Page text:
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Tuesday, June 18, 2024

Paul Smith – Iridescent and archival Mods

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Welcome to the new suit chez Paul Smith, as the British designer rifled through archives in a collection ranging from Mod to military in his latest show staged on a sunny Friday morning in Paris.

Paul Smith – Spring-Summer2024 – Menswear – Paris – © ImaxTree

Coming out of two years of casual Covid dressing, Sir Paul wants to dress young men classically, but never rigidly. So, he cut trousers wide, created suits with cargo pants, and sent out unconstructed jackets with military influences and no padding. Trousers even have stirrups at the bottom to sharpen the line. Other pants have little Vs at the back to lengthen the look.  
“I’ve been thinking about the suit in a different way. The poor old suit has quite a bad image. Everyone thinks it is for a wedding, funeral or job interview. It isn’t. If you’re 24 or an actor or on the red carpet, then why not go for a suit,” mused Sir Paul post show.

In effect, Smith seems on the third stage of a long cycle. Taking his styles and silhouettes from the 60s, which he revived in the 90s and now sees as contemporary today.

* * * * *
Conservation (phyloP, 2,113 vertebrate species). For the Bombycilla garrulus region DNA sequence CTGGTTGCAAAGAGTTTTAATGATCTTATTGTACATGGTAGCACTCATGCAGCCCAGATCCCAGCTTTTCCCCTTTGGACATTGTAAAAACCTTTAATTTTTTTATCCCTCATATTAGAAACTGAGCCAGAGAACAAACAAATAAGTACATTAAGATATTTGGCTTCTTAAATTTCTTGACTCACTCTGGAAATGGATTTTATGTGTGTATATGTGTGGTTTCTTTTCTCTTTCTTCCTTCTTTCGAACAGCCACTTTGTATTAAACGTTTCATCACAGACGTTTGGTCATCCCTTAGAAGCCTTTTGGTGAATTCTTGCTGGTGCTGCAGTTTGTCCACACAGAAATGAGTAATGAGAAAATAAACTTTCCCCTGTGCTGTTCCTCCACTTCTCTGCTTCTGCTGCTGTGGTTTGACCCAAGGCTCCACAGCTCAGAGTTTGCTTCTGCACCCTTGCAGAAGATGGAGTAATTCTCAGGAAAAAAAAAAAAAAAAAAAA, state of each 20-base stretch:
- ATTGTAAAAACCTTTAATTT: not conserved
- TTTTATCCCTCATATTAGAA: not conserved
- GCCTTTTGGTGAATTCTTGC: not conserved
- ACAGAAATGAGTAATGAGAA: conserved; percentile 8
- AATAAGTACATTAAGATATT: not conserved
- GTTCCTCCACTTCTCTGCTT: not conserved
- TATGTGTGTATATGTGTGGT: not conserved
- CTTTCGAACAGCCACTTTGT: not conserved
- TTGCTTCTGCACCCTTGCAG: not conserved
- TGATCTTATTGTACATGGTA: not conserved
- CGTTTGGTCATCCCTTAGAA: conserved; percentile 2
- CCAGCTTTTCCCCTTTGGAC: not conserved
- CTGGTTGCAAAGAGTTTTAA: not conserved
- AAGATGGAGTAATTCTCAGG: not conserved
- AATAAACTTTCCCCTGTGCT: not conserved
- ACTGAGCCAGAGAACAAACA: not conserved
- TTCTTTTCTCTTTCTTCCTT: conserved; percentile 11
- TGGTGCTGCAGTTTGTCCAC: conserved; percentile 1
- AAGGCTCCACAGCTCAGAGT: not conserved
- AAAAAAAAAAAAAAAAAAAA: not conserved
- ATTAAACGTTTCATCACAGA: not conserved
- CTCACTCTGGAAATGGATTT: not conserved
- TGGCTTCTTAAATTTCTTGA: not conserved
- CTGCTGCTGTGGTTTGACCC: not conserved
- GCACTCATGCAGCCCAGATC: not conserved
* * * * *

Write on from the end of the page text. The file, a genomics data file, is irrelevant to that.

What sets him apart is his novel and refreshed take on tailoring and an astute use of fabrics – frequently British.
A whole blend of UK materials, including alfresco wool, tonic, iridescence and the sense of Mods in 60s mohair. Along with a dash of humor, a couple of models looked like they had forgotten to put their pants on.

Paul Smith – Spring-Summer2024 – Menswear – Paris – © ImaxTree

Though the best effect was a trio of pants and waistcoats in a Venetian blind effect.
“I got that one morning lying in bed in my villa admiring the light filtering into the bedroom, and caught it on my phone,” smiled Smith, recalling a morning in his Tuscan estate.
Blending work-wear jackets in tonic mohair, military gear in iridescent wools, and messenger coats, used formerly on military motorbikes, where pockets are cut at odd diagonal angles the better to extract letters and arms.
Staged inside an old atelier at the back of the Gare de Lyon, the show climaxed with a great photoshop mash up black and white shirt, made by taking photos of old prints, all culled from his extensive archive of over 3,000 looks. And a dynamic photoshop collage print trench, on which  abstract daubs were hand painted.
Nobody loves a bow more than Paul who strolled out – in a blue windowpane check suit – among the models, and mocked throwing alms as a gift.

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